Help your students gain statistics skills for the social sciences with this accessible text Statistical Methods for the Social Sciences introduces your students to the subject in a low-technical way with no statistics knowledge necessary. This edition presents the latest information in a way ideal for two-semester courses in social science.
Hallmark features of this title
A structure and tone that helps your students cover material quickly while avoiding confusion.
- Emphasis on concepts and applications.
- Logistic regression is explained in a less technical way so it's understood by students of all levels.
A host of learning features aid comprehension and retention of the material.
- Comparing Two Groups chapter introduces ideas of bivariate analysis, discusses how to compare two groups with a difference or a ratio of two parameters, and shows the general formula for finding a standard error of a difference between two independent estimates.
- Confidence intervals present methods for proportion before the mean. This allows students to learn the basic concept of a confidence interval without facing too many topics all at once.
New to this Edition
New and updated features of this edition
Updated material reflects the latest available information and developments.
- Greater integration of statistical software. Software output shown now uses R and Stata instead of only SAS and SPSS. The text appendix provides instructions about the basic use of these software packages.
- ANOVA coverage has been reorganized to put more emphasis on using regression models with dummy variables to handle categorical explanatory variables.
- Emphasis on concepts on advanced topics underlines the importance of interpreting output from computer packages rather than complex computing formulas.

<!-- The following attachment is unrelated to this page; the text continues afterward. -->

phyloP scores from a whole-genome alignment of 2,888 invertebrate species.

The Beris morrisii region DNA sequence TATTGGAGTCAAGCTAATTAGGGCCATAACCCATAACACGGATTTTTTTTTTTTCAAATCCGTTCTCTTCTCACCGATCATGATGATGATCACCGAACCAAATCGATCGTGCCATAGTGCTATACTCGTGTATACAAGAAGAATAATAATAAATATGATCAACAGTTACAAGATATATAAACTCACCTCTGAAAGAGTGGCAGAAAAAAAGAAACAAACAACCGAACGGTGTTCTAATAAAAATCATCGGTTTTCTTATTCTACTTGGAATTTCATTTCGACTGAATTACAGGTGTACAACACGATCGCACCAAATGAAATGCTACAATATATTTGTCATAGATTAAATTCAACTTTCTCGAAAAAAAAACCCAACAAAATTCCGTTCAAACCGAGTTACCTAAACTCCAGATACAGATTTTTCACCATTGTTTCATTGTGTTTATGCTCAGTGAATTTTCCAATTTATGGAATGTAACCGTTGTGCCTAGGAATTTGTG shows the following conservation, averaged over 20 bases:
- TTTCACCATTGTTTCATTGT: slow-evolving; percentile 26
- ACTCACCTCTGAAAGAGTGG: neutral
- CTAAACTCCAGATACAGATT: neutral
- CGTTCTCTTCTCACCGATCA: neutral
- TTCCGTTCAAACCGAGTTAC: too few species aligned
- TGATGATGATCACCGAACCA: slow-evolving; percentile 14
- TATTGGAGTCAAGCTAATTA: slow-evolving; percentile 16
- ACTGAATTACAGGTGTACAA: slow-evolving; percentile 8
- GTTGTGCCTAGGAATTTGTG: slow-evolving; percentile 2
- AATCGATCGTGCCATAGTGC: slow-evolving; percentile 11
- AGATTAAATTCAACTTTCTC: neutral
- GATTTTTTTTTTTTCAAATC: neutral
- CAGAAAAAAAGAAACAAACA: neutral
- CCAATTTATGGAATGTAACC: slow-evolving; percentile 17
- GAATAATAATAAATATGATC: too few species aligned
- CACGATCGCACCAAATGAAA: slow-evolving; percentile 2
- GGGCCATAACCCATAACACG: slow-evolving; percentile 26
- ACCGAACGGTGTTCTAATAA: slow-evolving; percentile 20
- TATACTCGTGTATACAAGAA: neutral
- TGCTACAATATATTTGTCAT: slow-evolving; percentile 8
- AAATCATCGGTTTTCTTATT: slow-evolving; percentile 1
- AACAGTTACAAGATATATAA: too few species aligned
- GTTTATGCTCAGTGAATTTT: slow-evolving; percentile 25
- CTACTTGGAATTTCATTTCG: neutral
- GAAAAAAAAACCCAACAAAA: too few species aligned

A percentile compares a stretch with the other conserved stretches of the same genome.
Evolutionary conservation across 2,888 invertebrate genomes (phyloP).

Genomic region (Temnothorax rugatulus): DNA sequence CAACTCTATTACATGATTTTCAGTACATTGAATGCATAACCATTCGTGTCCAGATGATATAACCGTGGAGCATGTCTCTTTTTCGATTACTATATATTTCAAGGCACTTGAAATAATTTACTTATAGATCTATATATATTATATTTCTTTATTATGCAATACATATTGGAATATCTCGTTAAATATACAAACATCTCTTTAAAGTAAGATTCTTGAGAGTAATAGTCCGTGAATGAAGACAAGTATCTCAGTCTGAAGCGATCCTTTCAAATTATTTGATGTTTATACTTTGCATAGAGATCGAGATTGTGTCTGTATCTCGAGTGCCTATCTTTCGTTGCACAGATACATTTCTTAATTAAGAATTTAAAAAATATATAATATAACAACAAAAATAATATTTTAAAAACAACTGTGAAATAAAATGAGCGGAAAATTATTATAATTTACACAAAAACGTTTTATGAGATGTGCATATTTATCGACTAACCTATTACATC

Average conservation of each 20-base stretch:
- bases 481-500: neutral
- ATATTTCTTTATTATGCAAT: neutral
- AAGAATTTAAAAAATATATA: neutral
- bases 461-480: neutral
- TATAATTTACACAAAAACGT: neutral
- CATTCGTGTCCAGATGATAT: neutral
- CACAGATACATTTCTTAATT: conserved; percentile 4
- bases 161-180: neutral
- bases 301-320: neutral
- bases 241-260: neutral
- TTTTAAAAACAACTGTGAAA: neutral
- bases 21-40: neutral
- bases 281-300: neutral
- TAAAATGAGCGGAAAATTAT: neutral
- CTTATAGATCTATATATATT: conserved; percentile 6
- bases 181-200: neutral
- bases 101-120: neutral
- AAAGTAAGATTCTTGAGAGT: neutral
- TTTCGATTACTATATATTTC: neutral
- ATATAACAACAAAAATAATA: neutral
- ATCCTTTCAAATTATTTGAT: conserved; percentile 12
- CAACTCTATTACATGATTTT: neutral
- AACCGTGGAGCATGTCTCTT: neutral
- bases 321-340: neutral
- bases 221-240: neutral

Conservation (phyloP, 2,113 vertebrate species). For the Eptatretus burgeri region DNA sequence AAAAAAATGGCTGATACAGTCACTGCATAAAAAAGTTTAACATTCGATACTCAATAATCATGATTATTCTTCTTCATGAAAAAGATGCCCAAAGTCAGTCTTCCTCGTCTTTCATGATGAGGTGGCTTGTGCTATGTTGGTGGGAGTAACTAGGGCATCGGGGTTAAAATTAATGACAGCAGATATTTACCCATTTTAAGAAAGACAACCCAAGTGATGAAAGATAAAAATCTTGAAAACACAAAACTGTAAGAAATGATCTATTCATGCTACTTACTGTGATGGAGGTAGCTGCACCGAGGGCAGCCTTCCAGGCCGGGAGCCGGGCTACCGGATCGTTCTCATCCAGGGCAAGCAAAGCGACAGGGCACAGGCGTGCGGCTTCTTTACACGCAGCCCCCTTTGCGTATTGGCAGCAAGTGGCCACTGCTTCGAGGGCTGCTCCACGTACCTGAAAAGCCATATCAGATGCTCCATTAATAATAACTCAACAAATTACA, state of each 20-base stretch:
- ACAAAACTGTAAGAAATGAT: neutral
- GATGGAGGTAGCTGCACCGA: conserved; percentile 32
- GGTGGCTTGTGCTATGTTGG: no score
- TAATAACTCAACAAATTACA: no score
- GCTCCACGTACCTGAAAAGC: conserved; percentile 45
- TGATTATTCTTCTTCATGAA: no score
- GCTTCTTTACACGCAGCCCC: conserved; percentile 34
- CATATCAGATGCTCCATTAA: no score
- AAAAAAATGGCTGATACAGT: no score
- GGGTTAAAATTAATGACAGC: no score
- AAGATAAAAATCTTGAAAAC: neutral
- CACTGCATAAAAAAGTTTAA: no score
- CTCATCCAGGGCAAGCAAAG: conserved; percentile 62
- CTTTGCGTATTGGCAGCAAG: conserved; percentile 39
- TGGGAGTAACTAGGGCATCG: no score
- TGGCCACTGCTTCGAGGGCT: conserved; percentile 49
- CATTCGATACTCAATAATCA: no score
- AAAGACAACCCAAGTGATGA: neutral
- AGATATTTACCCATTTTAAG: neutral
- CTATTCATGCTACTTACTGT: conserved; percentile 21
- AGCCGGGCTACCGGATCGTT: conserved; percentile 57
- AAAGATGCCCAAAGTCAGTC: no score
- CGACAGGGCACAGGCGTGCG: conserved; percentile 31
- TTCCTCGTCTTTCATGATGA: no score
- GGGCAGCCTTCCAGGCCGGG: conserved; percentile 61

New sections and chapters.
- New examples and exercises ask students to use applets to help them learn the fundamental concepts of sampling distributions, confidence intervals, and significance tests.
- Chapter 5 has a new section that introduces maximum likelihood estimation and the bootstrap method.
- Chapter 13 on regression modelling now has a new section using case studies to illustrate how research studies commonly use regression with both types of explanatory variables. The chapter also has a new section introducing linear mixed models.
- Chapter 14 contains a new section on robust regression covering standard errors and nonparametric regression.
Table of Contents
Alan Agresti is a Distinguished Professor Emeritus in the Department of Statistics at the University of Florida. He taught statistics there for 38 years, including the development of e-courses in statistical methods for social science students and three courses in categorical data analysis.
He is the author of more than 100 refereed articles and six texts, including Statistical Methods for the Social Sciences (Pearson, 5th edition, 2018) and An Introduction to Categorical Data Analysis (Wiley, 3rd edition, 2019). Alan has also received teaching awards from the University of Florida and an Excellence in Writing award from John Wiley & Sons.